PORTLAND — What started with some bees swarming around the roof of an old church turned into something much, much larger.
Andrew Green Jr., site supervisor for Hardypond Construction, said a coworker first noticed bees congregating near the roof of the former Clark Memorial United Methodist Church on Pleasant Avenue. After climbing a fire escape for a better look, Green was able to identify them as honeybees.
He also found out it wasn’t just a few bees.
“I drilled a test hole to see if I was in the right area,” he said. “That’s when I shined the light in and saw nothing but bees flying around.”
Green, a new beekeeper himself, decided to take the bees to his home, where he already has two functioning hives. He borrowed a vacuum designed to secure the bees and transport them. He then began taking down the drywall and plaster on Monday, July 25.
“I thought I had it pretty much under control until I opened it up,” he said.
Inside was an enormous hive, which Green estimates to have been home to at least 100,000 bees. The hive itself he estimated was around 5 feet tall, 7 inches deep and about 16 inches wide, containing between 50 and 80 pounds of honey and nectar.
At that point, Green said, he was committed to the task and began filling boxes with the honeycomb. When he filled his boxes, he hadn’t made a dent.
“I was in over my head,” he said.
So Green called in help: Keith Kettelhut, the president of the Cumberland County Beekeepers Association.
“I have learned … not to form any expectations,” Kettelhut said of the colony. “But it was one of the largest ones I’ve seen.”
Kettelhut said honeybees typically occupy a hollow cavity of about 40 cubic inches and typically avoid larger spaces. But he said the honeycomb in the church was a mix of old and new; bees are known to find existing combs and build on them.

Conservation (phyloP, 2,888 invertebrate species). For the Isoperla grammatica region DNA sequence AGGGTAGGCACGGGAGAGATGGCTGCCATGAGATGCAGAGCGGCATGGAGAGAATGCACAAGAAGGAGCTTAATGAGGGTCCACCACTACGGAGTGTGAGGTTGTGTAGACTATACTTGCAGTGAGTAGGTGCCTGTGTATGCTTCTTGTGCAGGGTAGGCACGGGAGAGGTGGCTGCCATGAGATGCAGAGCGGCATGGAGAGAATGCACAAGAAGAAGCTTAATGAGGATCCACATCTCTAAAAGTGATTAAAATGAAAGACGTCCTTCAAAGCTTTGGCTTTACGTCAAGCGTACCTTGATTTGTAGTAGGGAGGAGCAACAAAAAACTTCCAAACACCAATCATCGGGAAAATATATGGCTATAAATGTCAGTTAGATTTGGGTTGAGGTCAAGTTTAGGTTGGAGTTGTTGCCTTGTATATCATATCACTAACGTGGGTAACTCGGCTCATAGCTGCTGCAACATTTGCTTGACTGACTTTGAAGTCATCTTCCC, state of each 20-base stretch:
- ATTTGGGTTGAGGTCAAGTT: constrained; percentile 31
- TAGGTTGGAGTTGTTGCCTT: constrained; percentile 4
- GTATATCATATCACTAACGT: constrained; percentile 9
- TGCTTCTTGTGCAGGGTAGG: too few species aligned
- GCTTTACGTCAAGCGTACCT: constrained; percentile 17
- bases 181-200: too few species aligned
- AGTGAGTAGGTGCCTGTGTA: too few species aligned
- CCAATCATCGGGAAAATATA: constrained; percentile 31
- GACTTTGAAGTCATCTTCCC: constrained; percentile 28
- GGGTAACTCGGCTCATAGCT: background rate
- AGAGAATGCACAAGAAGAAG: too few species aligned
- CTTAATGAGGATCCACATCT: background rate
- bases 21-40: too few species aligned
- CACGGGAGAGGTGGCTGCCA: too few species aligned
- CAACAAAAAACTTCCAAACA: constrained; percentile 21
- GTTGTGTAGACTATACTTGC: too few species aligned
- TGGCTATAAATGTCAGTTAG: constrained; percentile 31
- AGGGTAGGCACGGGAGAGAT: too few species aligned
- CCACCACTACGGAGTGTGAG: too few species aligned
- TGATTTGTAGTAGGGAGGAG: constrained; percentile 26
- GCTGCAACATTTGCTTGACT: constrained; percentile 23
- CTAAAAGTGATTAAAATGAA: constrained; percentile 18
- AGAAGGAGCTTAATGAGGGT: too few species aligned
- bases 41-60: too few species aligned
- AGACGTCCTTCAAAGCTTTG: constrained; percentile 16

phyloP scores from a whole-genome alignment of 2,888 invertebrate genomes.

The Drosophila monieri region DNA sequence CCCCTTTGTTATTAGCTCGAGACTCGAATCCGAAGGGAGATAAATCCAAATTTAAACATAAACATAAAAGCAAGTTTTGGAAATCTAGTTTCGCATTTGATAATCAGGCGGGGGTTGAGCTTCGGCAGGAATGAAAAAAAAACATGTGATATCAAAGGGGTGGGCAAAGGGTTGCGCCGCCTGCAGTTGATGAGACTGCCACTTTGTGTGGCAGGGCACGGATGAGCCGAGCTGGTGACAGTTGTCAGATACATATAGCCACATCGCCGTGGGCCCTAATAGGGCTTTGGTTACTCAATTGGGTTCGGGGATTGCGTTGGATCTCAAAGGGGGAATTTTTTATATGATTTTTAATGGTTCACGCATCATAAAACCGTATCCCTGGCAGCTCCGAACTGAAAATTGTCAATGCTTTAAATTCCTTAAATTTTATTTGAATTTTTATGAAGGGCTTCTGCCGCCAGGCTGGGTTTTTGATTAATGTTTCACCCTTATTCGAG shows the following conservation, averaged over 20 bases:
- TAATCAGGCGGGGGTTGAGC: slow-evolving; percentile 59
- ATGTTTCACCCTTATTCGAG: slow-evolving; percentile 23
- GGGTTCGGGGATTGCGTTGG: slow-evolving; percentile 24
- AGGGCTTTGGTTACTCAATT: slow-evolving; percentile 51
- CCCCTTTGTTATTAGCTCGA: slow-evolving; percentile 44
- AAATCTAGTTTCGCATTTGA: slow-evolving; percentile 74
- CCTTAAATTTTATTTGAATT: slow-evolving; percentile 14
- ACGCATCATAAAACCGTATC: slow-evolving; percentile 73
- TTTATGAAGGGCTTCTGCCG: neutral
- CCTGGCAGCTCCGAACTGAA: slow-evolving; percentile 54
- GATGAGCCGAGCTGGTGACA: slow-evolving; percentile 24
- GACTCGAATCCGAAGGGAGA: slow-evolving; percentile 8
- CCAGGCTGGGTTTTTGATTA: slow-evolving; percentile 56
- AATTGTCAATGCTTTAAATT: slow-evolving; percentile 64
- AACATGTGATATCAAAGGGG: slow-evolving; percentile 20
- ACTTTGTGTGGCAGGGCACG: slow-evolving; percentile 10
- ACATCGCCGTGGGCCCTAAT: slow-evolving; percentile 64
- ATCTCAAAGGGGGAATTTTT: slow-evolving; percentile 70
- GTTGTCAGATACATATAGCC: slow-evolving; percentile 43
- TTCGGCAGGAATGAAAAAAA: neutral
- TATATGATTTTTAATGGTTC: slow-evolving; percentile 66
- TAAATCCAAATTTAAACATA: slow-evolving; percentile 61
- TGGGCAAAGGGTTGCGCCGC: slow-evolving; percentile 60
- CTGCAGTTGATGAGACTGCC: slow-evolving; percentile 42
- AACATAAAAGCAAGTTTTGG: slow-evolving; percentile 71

“But if they feel protected, they can occupy the space” he said. “Being on the second floor of a multi-story building, heat rises. It makes it easier on the bees to survive.”
Kettelhut brought his equipment and he and Green kept working. They ultimately had to borrow a second vacuum because of the number of bees. And despite wearing protective equipment, they still were stung multiple times. It took two days to remove all the bees.
“We were not prepared for what was in the wall; we didn’t have enough containers,” Green said. “But at that point we had to move pretty quickly. I can’t get over how much was there.”
The bees have been at Green’s home in Portland since last Wednesday. He said he will likely check on them this week, since moving bees can stress them out – although, he said, they still seem active. The church wall has been sealed with fiberglass to prevent another hive from being built. Green estimated that a hive of that size took many years, and many colonies of bees, to make.
“It sounds crazy, but it was a really exciting experience,” he said.
Kettelhut, who has 30 hives of his own around southern Maine, said a cavity that has been occupied by bees needs to be filled, otherwise it will likely be reoccupied by future generations. He also said it’s important to move the bees instead of simply poisoning them. Bees regulate the temperature of the comb, so if they’re poisoned, the wax will melt, attracting rodents and probably other bees down the line.
“It’s just a mess, you cause more problems then you solve,” Kettelhut said.
A beehive removed from the former Clark Memorial United Methodist Church on Pleasant Avenue in Portland fills a large storage container. The hive was transported by Andrew Green Jr., of Hardypond Construction, to his home in Portland, where Green already keeps two hives.